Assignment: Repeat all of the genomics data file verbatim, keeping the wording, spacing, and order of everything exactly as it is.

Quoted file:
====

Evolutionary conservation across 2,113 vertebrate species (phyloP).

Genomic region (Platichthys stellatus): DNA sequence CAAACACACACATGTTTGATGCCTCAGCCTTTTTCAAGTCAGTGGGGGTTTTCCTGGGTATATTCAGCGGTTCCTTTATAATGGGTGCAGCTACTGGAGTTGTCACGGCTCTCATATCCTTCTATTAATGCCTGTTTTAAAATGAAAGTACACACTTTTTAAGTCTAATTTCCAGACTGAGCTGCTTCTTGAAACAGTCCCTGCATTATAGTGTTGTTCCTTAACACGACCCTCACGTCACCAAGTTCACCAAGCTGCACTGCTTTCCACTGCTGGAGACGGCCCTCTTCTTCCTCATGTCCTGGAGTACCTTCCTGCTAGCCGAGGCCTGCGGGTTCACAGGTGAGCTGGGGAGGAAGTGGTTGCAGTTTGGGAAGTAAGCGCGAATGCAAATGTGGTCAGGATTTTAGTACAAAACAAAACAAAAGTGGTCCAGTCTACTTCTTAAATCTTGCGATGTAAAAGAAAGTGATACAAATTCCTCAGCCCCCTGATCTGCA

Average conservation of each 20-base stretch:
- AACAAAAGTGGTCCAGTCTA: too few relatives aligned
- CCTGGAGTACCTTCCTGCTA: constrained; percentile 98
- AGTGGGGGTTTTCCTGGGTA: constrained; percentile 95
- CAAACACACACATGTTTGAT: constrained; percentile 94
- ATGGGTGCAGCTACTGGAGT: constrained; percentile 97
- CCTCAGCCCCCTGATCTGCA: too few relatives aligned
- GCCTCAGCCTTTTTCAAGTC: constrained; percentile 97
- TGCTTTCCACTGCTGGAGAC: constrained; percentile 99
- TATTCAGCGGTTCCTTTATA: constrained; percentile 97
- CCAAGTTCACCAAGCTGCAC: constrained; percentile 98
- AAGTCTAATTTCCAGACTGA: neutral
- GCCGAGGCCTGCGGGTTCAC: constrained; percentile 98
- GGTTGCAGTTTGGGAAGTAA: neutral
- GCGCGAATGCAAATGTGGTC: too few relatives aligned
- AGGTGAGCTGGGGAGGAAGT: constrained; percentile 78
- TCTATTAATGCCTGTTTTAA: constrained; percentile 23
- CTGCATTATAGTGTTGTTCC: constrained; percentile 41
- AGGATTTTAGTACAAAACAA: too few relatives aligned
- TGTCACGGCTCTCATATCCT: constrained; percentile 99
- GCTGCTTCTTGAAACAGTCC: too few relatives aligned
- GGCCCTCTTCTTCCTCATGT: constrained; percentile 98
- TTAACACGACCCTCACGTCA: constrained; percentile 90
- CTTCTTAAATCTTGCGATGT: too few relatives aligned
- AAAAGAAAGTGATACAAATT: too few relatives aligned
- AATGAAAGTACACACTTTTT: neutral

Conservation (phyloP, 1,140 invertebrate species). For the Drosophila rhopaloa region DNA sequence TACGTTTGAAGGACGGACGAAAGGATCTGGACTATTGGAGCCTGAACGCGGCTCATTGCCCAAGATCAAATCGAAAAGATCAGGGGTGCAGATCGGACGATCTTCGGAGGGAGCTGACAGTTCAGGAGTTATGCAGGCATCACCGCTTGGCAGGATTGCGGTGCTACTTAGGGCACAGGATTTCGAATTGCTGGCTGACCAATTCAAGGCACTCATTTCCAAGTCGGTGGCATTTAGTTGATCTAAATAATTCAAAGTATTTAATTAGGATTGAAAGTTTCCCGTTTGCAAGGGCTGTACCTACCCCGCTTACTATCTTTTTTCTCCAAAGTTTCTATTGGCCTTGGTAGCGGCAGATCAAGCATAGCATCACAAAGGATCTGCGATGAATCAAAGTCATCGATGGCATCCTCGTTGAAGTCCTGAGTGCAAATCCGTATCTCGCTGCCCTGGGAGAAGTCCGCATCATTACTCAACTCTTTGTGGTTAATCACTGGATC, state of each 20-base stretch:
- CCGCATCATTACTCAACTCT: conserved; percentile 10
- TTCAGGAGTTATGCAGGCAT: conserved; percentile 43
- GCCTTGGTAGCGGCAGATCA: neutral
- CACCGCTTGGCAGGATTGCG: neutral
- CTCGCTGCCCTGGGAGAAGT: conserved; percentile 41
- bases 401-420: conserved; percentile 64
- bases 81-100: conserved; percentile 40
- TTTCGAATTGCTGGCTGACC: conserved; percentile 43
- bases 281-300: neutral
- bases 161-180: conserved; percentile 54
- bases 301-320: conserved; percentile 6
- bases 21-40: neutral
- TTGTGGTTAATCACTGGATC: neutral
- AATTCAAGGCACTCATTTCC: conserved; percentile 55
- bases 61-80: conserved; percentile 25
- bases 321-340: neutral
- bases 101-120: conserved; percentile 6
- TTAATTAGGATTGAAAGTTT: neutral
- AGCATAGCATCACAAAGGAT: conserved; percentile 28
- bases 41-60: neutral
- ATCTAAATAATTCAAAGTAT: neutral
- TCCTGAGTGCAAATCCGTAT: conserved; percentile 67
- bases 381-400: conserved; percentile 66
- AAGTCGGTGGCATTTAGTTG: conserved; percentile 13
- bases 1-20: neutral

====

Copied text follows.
Evolutionary conservation across 2,113 vertebrate species (phyloP).

Genomic region (Platichthys stellatus): DNA sequence CAAACACACACATGTTTGATGCCTCAGCCTTTTTCAAGTCAGTGGGGGTTTTCCTGGGTATATTCAGCGGTTCCTTTATAATGGGTGCAGCTACTGGAGTTGTCACGGCTCTCATATCCTTCTATTAATGCCTGTTTTAAAATGAAAGTACACACTTTTTAAGTCTAATTTCCAGACTGAGCTGCTTCTTGAAACAGTCCCTGCATTATAGTGTTGTTCCTTAACACGACCCTCACGTCACCAAGTTCACCAAGCTGCACTGCTTTCCACTGCTGGAGACGGCCCTCTTCTTCCTCATGTCCTGGAGTACCTTCCTGCTAGCCGAGGCCTGCGGGTTCACAGGTGAGCTGGGGAGGAAGTGGTTGCAGTTTGGGAAGTAAGCGCGAATGCAAATGTGGTCAGGATTTTAGTACAAAACAAAACAAAAGTGGTCCAGTCTACTTCTTAAATCTTGCGATGTAAAAGAAAGTGATACAAATTCCTCAGCCCCCTGATCTGCA

Average conservation of each 20-base stretch:
- AACAAAAGTGGTCCAGTCTA: too few relatives aligned
- CCTGGAGTACCTTCCTGCTA: constrained; percentile 98
- AGTGGGGGTTTTCCTGGGTA: constrained; percentile 95
- CAAACACACACATGTTTGAT: constrained; percentile 94
- ATGGGTGCAGCTACTGGAGT: constrained; percentile 97
- CCTCAGCCCCCTGATCTGCA: too few relatives aligned
- GCCTCAGCCTTTTTCAAGTC: constrained; percentile 97
- TGCTTTCCACTGCTGGAGAC: constrained; percentile 99
- TATTCAGCGGTTCCTTTATA: constrained; percentile 97
- CCAAGTTCACCAAGCTGCAC: constrained; percentile 98
- AAGTCTAATTTCCAGACTGA: neutral
- GCCGAGGCCTGCGGGTTCAC: constrained; percentile 98
- GGTTGCAGTTTGGGAAGTAA: neutral
- GCGCGAATGCAAATGTGGTC: too few relatives aligned
- AGGTGAGCTGGGGAGGAAGT: constrained; percentile 78
- TCTATTAATGCCTGTTTTAA: constrained; percentile 23
- CTGCATTATAGTGTTGTTCC: constrained; percentile 41
- AGGATTTTAGTACAAAACAA: too few relatives aligned
- TGTCACGGCTCTCATATCCT: constrained; percentile 99
- GCTGCTTCTTGAAACAGTCC: too few relatives aligned
- GGCCCTCTTCTTCCTCATGT: constrained; percentile 98
- TTAACACGACCCTCACGTCA: constrained; percentile 90
- CTTCTTAAATCTTGCGATGT: too few relatives aligned
- AAAAGAAAGTGATACAAATT: too few relatives aligned
- AATGAAAGTACACACTTTTT: neutral

Conservation (phyloP, 1,140 invertebrate species). For the Drosophila rhopaloa region DNA sequence TACGTTTGAAGGACGGACGAAAGGATCTGGACTATTGGAGCCTGAACGCGGCTCATTGCCCAAGATCAAATCGAAAAGATCAGGGGTGCAGATCGGACGATCTTCGGAGGGAGCTGACAGTTCAGGAGTTATGCAGGCATCACCGCTTGGCAGGATTGCGGTGCTACTTAGGGCACAGGATTTCGAATTGCTGGCTGACCAATTCAAGGCACTCATTTCCAAGTCGGTGGCATTTAGTTGATCTAAATAATTCAAAGTATTTAATTAGGATTGAAAGTTTCCCGTTTGCAAGGGCTGTACCTACCCCGCTTACTATCTTTTTTCTCCAAAGTTTCTATTGGCCTTGGTAGCGGCAGATCAAGCATAGCATCACAAAGGATCTGCGATGAATCAAAGTCATCGATGGCATCCTCGTTGAAGTCCTGAGTGCAAATCCGTATCTCGCTGCCCTGGGAGAAGTCCGCATCATTACTCAACTCTTTGTGGTTAATCACTGGATC, state of each 20-base stretch:
- CCGCATCATTACTCAACTCT: conserved; percentile 10
- TTCAGGAGTTATGCAGGCAT: conserved; percentile 43
- GCCTTGGTAGCGGCAGATCA: neutral
- CACCGCTTGGCAGGATTGCG: neutral
- CTCGCTGCCCTGGGAGAAGT: conserved; percentile 41
- bases 401-420: conserved; percentile 64
- bases 81-100: conserved; percentile 40
- TTTCGAATTGCTGGCTGACC: conserved; percentile 43
- bases 281-300: neutral
- bases 161-180: conserved; percentile 54
- bases 301-320: conserved; percentile 6
- bases 21-40: neutral
- TTGTGGTTAATCACTGGATC: neutral
- AATTCAAGGCACTCATTTCC: conserved; percentile 55
- bases 61-80: conserved; percentile 25
- bases 321-340: neutral
- bases 101-120: conserved; percentile 6
- TTAATTAGGATTGAAAGTTT: neutral
- AGCATAGCATCACAAAGGAT: conserved; percentile 28
- bases 41-60: neutral
- ATCTAAATAATTCAAAGTAT: neutral
- TCCTGAGTGCAAATCCGTAT: conserved; percentile 67
- bases 381-400: conserved; percentile 66
- AAGTCGGTGGCATTTAGTTG: conserved; percentile 13
- bases 1-20: neutral